It is not just SMEs getting confused by the multitude of thresholds and definitions of what constitutes a “small business” and a “contractor”, with the Tax Office admitting it is “whacked all the time” by the situation.
During a regulator’s panel at last week’s National Small Business Summit, ATO commissioner Chris Jordan admitted that the lack of consensus on what a small business is, and likewise what a contractor is, is just as troubling for his agency as it is for affected business owners.
“To use the technical term, we get whacked all the time on these issues,” Mr Jordan said candidly.
“It would be nice to have a uniform one, but not just for tax,” he said.
The five regulators, including the Fair Work Ombudsman, admitted that even amongst themselves there are different turnover thresholds they work to in determining whether a business is classed as small.
“The contractor issue [is essentially] how long is a piece of string? There are provisions in there – the old employee based on decades or centuries old notions of master/servant and there’s personal services income. So there’s two grey areas there we would love to have clarified.”
Mr Jordan said it is not as simple as having an ABN equates to being a contractor, with a separate rule stating that “if you have 80 per cent or more of your income from one source, notwithstanding if you’re a contractor, you’ve got to return it as your income [not your business’ income].”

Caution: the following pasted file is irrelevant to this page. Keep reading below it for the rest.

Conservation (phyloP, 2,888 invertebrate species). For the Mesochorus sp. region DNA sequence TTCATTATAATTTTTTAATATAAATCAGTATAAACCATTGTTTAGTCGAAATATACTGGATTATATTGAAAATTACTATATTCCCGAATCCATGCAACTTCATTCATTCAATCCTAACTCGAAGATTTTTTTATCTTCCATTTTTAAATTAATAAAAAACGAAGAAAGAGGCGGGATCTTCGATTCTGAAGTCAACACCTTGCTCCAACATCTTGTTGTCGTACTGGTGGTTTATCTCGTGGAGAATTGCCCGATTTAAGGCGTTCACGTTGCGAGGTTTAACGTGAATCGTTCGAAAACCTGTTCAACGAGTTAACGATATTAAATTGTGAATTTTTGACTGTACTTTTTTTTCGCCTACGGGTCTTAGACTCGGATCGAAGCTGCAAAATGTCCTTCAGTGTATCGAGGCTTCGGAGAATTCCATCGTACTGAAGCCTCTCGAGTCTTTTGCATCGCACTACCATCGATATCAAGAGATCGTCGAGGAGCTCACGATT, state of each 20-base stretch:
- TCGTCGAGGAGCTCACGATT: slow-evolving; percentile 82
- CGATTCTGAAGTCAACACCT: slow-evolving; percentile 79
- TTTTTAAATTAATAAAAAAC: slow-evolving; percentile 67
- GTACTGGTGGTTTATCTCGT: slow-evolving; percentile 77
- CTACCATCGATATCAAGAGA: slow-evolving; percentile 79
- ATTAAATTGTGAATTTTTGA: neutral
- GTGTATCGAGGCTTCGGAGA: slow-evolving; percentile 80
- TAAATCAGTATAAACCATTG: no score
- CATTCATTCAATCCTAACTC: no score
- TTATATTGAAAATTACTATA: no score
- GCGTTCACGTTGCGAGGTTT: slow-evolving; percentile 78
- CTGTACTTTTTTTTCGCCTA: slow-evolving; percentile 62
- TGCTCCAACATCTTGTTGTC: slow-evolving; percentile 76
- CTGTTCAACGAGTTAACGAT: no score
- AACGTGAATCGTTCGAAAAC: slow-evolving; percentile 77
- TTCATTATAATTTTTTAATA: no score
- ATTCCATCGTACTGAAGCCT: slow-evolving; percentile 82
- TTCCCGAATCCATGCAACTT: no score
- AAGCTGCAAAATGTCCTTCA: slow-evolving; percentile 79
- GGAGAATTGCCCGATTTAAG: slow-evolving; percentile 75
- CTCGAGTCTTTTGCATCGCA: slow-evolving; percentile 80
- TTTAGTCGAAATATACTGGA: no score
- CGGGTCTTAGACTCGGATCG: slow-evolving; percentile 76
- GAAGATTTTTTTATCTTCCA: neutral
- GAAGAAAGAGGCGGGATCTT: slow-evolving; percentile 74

On top of that, there is another grey area about whether income is derived from delivering a specific result or for providing an overall service.
“So we’ve got two grey areas to deal with and we get whacked all the time,” said Mr Jordan.
ASIC commissioner John Price added that there is “a great virtue in simplicity”, but that engaging relevant stakeholders to pinpoint one uniform definition would be an entire conference on its own, which may still not deliver a definitive outcome.
Adam Zuchetti is the editor of My Business, and has steered the publication’s editorial direction since early 2016.